“Once a working flour mill, the Premier Mill Hotel is now part-hotel, partmuseum, and its striking heritage façade is just a hint of what’s to come”

motels complete with garish bedspreads. Three hour’s drive inland from Perth, however, the town of Katanning is bucking the trend with a bona fide luxury hotel option that is a destination within itself. Opened in 2018, the Premier Mill Hotel (premiermillhotel.com) is a head-turner inside and out. Once a working flour mill, the space is now part-hotel, part-museum. And its striking heritage façade is just a hint of what’s to come. In the minimalist foyer, look up and you’ll see the old packing chute that delivered bagged flour to a waiting train. On the first floor you’ll find the boiler that once fuelled the steam-powered mill. You can even sleep where the grain was once stored. Featuring the original rough-sawn jarrah timber silo walls, the stripped-back silo rooms come with mod-cons including Bang & Olufsen speakers, Aesop products, and a comfy bed you’ll melt into after a long day on the road. Transforming a derelict flour mill into a hotel wasn’t easy, but a historian provided context to the stories held within the hotel’s walls. ê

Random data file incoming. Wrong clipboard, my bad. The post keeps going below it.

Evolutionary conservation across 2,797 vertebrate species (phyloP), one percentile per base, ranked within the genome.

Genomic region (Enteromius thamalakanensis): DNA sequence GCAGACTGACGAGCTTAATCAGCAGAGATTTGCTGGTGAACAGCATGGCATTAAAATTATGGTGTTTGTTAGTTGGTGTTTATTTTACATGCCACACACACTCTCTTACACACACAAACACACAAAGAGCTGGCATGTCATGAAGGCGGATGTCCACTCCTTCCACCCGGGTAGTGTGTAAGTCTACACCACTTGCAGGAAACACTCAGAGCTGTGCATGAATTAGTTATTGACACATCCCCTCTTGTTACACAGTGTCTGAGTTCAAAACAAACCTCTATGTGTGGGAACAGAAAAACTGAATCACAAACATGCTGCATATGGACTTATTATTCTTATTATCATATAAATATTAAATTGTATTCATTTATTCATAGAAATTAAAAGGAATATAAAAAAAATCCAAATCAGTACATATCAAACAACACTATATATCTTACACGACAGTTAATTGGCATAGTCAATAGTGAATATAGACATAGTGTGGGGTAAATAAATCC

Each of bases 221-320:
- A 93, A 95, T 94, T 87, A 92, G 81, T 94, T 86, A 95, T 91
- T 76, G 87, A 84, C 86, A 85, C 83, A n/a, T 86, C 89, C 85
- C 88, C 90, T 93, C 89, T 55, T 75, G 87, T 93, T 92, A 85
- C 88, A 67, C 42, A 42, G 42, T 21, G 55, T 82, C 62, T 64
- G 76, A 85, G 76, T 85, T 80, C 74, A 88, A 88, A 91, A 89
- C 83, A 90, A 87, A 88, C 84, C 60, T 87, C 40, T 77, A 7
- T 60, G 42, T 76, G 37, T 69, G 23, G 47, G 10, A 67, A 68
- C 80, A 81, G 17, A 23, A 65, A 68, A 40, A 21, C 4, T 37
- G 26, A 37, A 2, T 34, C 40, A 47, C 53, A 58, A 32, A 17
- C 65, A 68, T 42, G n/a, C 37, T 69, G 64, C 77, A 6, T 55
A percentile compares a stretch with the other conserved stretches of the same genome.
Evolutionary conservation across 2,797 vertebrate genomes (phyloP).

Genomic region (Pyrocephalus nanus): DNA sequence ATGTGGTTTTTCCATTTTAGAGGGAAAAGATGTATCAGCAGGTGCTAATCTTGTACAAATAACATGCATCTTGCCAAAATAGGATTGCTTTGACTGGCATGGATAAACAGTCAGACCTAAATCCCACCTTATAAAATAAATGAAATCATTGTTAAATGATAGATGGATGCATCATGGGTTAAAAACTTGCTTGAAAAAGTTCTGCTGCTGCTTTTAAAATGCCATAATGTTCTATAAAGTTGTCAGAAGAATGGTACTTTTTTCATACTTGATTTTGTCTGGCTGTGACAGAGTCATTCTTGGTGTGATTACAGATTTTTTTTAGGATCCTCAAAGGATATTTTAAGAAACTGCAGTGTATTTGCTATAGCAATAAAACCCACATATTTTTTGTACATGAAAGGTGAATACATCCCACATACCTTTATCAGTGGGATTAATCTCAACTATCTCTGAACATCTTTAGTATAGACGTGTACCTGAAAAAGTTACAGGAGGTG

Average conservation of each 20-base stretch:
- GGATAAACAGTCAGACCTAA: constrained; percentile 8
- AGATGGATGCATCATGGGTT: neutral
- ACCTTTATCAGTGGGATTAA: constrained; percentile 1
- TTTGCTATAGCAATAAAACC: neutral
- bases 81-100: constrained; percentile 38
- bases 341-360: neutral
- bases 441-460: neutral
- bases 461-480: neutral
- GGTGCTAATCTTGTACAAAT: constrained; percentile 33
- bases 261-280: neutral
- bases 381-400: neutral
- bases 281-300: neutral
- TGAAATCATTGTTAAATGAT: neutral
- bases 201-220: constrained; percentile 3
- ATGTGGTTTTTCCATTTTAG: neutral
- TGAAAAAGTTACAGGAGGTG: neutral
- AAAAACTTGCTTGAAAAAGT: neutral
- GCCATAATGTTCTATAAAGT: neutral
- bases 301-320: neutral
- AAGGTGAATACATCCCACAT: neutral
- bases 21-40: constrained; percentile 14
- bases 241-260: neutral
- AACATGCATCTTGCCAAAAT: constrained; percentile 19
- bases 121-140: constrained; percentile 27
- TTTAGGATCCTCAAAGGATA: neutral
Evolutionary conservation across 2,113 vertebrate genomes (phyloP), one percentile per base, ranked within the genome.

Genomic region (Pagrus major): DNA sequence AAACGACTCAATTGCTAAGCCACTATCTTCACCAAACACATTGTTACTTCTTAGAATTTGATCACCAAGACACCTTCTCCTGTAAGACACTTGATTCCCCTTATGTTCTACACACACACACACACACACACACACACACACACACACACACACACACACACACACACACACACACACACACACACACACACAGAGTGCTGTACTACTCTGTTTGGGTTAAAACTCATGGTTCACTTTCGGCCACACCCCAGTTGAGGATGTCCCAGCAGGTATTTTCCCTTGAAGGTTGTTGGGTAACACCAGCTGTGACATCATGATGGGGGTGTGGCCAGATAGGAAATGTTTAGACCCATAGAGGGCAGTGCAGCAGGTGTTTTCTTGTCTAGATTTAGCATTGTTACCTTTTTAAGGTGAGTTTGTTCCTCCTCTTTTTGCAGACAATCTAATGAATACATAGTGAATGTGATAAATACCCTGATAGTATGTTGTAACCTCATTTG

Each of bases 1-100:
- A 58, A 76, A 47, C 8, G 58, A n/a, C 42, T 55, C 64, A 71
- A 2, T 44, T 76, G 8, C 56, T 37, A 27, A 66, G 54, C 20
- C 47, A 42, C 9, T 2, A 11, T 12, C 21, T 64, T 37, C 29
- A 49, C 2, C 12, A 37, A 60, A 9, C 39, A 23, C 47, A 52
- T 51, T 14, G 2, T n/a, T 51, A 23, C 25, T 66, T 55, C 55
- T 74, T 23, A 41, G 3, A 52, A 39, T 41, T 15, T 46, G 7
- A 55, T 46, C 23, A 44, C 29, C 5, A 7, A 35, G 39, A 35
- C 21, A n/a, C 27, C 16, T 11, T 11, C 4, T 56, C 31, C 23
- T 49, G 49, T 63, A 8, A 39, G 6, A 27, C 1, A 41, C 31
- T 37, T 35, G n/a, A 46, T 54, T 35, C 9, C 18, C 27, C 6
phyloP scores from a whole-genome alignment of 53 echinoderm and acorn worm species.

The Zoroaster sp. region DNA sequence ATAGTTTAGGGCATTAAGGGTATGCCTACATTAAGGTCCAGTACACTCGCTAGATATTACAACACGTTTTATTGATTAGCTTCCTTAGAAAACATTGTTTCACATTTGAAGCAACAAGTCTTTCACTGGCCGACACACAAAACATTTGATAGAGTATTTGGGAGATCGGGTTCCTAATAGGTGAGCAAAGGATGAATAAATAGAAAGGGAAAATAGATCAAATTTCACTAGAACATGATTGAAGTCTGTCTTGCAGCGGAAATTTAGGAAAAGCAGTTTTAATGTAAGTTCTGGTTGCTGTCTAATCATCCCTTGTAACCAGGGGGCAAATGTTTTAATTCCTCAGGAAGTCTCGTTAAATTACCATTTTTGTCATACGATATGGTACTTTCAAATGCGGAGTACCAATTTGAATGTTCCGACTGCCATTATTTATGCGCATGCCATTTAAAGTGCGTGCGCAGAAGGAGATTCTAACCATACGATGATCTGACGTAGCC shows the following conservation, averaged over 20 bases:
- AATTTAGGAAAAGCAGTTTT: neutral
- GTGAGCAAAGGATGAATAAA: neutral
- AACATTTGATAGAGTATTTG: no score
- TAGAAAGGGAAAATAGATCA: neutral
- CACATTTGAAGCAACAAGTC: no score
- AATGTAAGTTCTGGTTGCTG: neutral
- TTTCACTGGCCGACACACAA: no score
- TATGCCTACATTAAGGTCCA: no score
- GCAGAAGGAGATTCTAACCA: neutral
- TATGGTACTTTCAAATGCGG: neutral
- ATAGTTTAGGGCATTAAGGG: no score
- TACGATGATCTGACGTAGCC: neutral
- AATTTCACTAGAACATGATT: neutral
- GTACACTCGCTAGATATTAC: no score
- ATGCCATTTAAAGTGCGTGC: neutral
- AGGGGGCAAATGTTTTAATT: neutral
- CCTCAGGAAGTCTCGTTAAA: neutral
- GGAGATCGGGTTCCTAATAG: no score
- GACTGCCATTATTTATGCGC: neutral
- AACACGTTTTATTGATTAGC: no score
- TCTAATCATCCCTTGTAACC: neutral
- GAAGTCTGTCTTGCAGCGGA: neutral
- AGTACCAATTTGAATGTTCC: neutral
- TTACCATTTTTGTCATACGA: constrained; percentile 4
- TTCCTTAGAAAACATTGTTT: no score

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And when workers unearthed the corpse of a long-deceased cat, the unlucky feline wasn’t just thrown into a skip with construction rubble. Instead, the mummified remains now take pride of place behind a glass case in the hotel’s slick subterranean bar. Macabre? Yes. But these nods to history are what makes the hotel so unique. Since opening, the hotel has given the region a new lease on life. Tourists from near and far have visited – one guest from a neighbouring town has stayed more than 20 times since opening. And as buzz spreads about the Wheatbelt’s silo art trail, odds are the Premier Mill Hotel will receive many more repeat visitors in the years to come. For more information, visit publicsilotrail.com

t ig e r a ir f l ie s to Perth from Melbourne and Sydney; tigerair.com.au


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“Tiny communities like Pingrup are welcoming visitors who drive to see the striking silos framed by a brilliant blue sky”

On show at the National Museum of Australia, Canberra

12 SEP 2019 – 2 FEB 2020 nma.gov.au/dreamworks

© 2019 DreamWorks Animation LLC. All Rights Reserved.




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A round-table chat with three different travellers. This issue’s topic: voluntourism



Kate Webster, helping wildlife Over my years of travel, I have morphed from being just a tourist with a camera visiting the hot spots, to developing a sense of reason when visiting farflung places. Travel has given me the opportunity to discover and learn while engaging in experiences outside of my norm. I felt it was only fitting for me to try to give back. Volunteer tourism, or voluntourism, is an emerging trend of travel linked to